Coping with Our Inner Critic

Are You Your Own Bully?

When most of us think of the word “bully”, we can easily conjure up memories of that rough obnoxious kid at our school who terrorized the playgrounds, cafeteria, hallways and even lurked around in the bathrooms.

I bet you remember his/her name.

That mean kid who did mean things.

And while the image of that school bully is easy enough to imagine or remember, many of us are unaware of the bully that lives within us.

The bully in our heads.

Yep.

Our own worst critic ~ ourselves.

Many of us say meaner things to ourselves than we would ever consider saying to anyone else.

I’m an idiot!

I’m always messing up!

What is wrong with me?

Everyone is going to laugh at me

Everything bad always happens to me…

And while this language is pretty strong, research suggests that various levels of negative self-talk is common. Some of us can actually go round and round like a boxer in a ring beating ourselves up with harsh hurtful words about our slightest mistakes throughout an entire day.

Exhausting.

Why do we do this?

We learn at an early age that harsh language is a form of punishment for unwanted/imperfect behavior:

You were such a bad boy today. You’re so lazy. You remind me of your stupid ______.

Kids are impressionable.  If they hear negative messages about themselves repeatedly by their parents, relatives or significant others in their environment, they may eventually take these messages on as “truth” about their character. These messages can develop into beliefs that become the building blocks of how they conceptualize their lives. Children look to others to help them discover who they are and how they fit in.

What this all means is this:

If we’ve grown up with issues of low self-worth due to childhood experiences or other factors that have contributed to low self-esteem, we’re more likely going to spend more time listening to and being dictated by negative self-talk. Our own form of punishment for our own imperfect behavior.

Here’s the good news:

Negative self-talk can be redirected and become less intrusive when:

*We first acknowledge and become more aware that we’re allowing ourselves to be held hostage by our own internal enemy – our negative inner voice. When we do our best to identify the origin of this constant self-criticism (childhood? family? or other influential factors like trauma or anxiety) we gain clarity as to why we think so little of ourselves. We can seek out support, work from there, and decide that this habit of self-harassment is no longer acceptable and that our inner bully has got to go into permanent after school detention.

 

*We can then challenge our inner critic by answering back and questioning our negative inner voice. We can call out our inner bully by asking ourselves questions like the following:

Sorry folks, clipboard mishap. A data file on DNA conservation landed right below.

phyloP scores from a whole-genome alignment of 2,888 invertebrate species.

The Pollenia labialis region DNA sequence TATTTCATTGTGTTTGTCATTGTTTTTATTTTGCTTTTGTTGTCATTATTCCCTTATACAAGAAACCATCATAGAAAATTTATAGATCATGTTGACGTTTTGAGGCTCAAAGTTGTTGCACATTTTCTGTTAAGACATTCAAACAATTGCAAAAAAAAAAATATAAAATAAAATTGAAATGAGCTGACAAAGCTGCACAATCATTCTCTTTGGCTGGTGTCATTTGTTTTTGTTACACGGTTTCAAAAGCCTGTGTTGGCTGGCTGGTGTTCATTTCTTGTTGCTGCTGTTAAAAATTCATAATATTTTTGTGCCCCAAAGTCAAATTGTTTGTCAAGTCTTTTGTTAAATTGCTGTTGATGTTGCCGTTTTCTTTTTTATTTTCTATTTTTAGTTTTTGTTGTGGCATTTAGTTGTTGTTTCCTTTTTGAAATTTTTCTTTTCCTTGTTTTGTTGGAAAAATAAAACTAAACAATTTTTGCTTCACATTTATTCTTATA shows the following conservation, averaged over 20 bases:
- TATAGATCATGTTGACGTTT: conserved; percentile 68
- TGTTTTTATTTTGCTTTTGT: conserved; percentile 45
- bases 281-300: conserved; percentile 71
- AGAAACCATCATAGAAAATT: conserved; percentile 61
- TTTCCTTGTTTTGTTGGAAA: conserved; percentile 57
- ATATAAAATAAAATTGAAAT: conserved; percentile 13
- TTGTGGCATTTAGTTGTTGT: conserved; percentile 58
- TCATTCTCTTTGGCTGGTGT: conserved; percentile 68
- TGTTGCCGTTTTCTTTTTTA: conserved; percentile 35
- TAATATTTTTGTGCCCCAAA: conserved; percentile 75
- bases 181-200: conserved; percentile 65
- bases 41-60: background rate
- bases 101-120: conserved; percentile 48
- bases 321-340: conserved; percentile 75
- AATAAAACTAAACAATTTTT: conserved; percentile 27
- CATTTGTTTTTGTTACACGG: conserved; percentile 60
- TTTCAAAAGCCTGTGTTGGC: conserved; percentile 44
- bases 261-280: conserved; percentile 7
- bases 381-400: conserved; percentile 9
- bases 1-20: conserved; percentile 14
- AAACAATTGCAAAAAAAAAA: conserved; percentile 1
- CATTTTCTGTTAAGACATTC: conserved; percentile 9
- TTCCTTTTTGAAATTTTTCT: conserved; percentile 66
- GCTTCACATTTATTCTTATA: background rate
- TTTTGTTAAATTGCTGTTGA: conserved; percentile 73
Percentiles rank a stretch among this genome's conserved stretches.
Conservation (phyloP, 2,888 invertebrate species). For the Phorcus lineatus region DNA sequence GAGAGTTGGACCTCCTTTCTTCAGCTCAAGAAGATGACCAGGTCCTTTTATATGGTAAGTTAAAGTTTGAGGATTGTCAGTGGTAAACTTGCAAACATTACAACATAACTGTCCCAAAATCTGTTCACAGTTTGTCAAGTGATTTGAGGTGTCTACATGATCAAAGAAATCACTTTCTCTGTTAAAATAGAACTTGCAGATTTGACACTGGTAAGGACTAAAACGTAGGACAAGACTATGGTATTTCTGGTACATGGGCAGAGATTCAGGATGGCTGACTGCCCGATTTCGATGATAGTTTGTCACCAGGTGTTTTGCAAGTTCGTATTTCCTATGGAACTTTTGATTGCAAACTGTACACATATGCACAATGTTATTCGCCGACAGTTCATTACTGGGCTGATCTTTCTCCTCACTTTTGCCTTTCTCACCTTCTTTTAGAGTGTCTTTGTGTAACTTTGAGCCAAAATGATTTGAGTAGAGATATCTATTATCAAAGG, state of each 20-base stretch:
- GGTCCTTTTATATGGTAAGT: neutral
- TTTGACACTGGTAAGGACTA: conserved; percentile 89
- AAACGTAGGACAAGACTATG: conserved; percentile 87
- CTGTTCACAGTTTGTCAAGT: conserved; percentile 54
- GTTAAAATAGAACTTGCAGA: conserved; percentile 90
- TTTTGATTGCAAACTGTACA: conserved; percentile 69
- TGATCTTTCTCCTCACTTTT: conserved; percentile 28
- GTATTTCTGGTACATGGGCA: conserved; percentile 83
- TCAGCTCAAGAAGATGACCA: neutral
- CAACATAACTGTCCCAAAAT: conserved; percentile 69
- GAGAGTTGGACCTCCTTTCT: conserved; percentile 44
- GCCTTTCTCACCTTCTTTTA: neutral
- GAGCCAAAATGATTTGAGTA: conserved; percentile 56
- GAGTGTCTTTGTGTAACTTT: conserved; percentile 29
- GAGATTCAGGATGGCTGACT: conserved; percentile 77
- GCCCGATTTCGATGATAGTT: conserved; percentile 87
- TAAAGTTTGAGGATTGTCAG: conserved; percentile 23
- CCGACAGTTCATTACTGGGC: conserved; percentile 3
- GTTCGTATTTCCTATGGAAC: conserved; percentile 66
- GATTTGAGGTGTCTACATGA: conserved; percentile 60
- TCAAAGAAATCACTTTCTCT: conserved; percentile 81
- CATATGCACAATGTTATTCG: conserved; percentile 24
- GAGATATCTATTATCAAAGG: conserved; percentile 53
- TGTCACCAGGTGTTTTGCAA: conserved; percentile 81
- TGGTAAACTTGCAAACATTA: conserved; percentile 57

Is what I’m saying about myself really true? Really?  Seriously?

Am I exaggerating?

What are the odds that this is as bad as I think?

Questions like these can help de-catastrophize and neutralize thoughts/feelings about whatever mistake has triggered our voice of negativity.

It’s also helpful to avoid absolute all or nothing terms like always, never and every time.

Words like these when used in a critical negative voice only exaggerate the feelings of self-criticism and judgment.

 

*From here we can begin to practice replacing negative words with more positive forgiving words and phrases when we’re stressed out about something we did like:

Even though I made this mistake today, I see what I did wrong and am going to try to change it (make it better).

Even though I was totally off today, I’ll try harder next time and see if that makes a difference.

Identify the error and then balance it out with self-compassion.

It’s about allowing ourselves to be human, flaws and all, yet continuing to strive for our best.

And yeah, maybe you have to fake it till you make it but with practice good habits can be created.

“So reason with it.  Tell it how strong you are. And remind it that kindness trumps criticism,” Quiet Your Inner Critic and Rise Above Social Anxiety, Dr. Ellen Hendriksen, Ph.D.

Thanks for reading,

Brunnie Getchell

M.Ed., Mental Health Counselor, Life Coach, Advanced Certified Hypnotherapist, Reiki Master and Author of eBook, Finding Happiness Even Without a Fairy Tale Childhood

Aging Gracefully: Part II

The Cane Chronicles

Hilda

 

Last year I wrote a blog about aging gracefully.

I emphasized the need to accept our natural bodily changes with dignity, push our egos aside and celebrate the privilege of growing older.

And then it happened.

One morning about a month ago I could hardly get out of bed.

I assumed I was having an arthritic flare up in my left knee.  I had these flare ups a few times in the past. But not like this.  This was a bad one.

The doctor confirmed that it was arthritic inflammation. He gave me a cortisone shot and hoped that my knee would respond as well as it had in the past.

Nope.

Advil. Ice/Heat. Heat/Ice. Advil.

Repeat.

The recovery time was taking longer than I had hoped and I was becoming increasingly more frustrated with my self-imposed lock down on the couch.

 My ego held me hostage in a place of fear. I was longing for simple activities like just leaving the house to make a quick stop at the grocery store. But walking was a challenge.

 I was afraid to leave the house for fear that I would fall and maybe break a hip…yikes!  My balance was off and my thinking was self-defeating.

Life interrupted.

And then while icing and heating my knee on the couch one night, I read an article on “How to get through arthritic flare ups”. Apparently, I was following all the recommendations except the last one: “let go of any shame and self-judgment regarding the use of supportive devices that could assist in your mobility; i.e. canes, walkers, scooters, etc.” The article said that unless one was bedridden, it was important to stay mobile if only in short spurts.

Whaatt???!  Was it time to invest in a cane????

My ego went into full overload:

Ego: “What would people think if they saw me using a cane? Are people going to see me as an old lady? Am I getting old? If anyone asks, can I just lie and say I was involved in an adventurous activity that injured my knee (skydiving?)”

Me: “Get over yourself. No one would ever believe you jumped out of a plane for fun. Get a grip and stop playing the victim! You need help…don’t be afraid to ask for it!”

So even though my ego was still blathering in my ear, I mustered up the courage to hobble into my local CVS the next day and asked for the cane display aisle.

And within minutes I saw her.

She had an ordinary look but I could tell she was for me. When I placed my hand around the handle, I immediately felt a connection.

I felt supported and balanced by her.  She took the burden off my achy knee and was my ticket to mobility.

Freedom!!!

I named her Hilda.

She was the inner warrior I needed to give me the confidence to be out in public, flaws and all, and not care what I assumed others might think of me.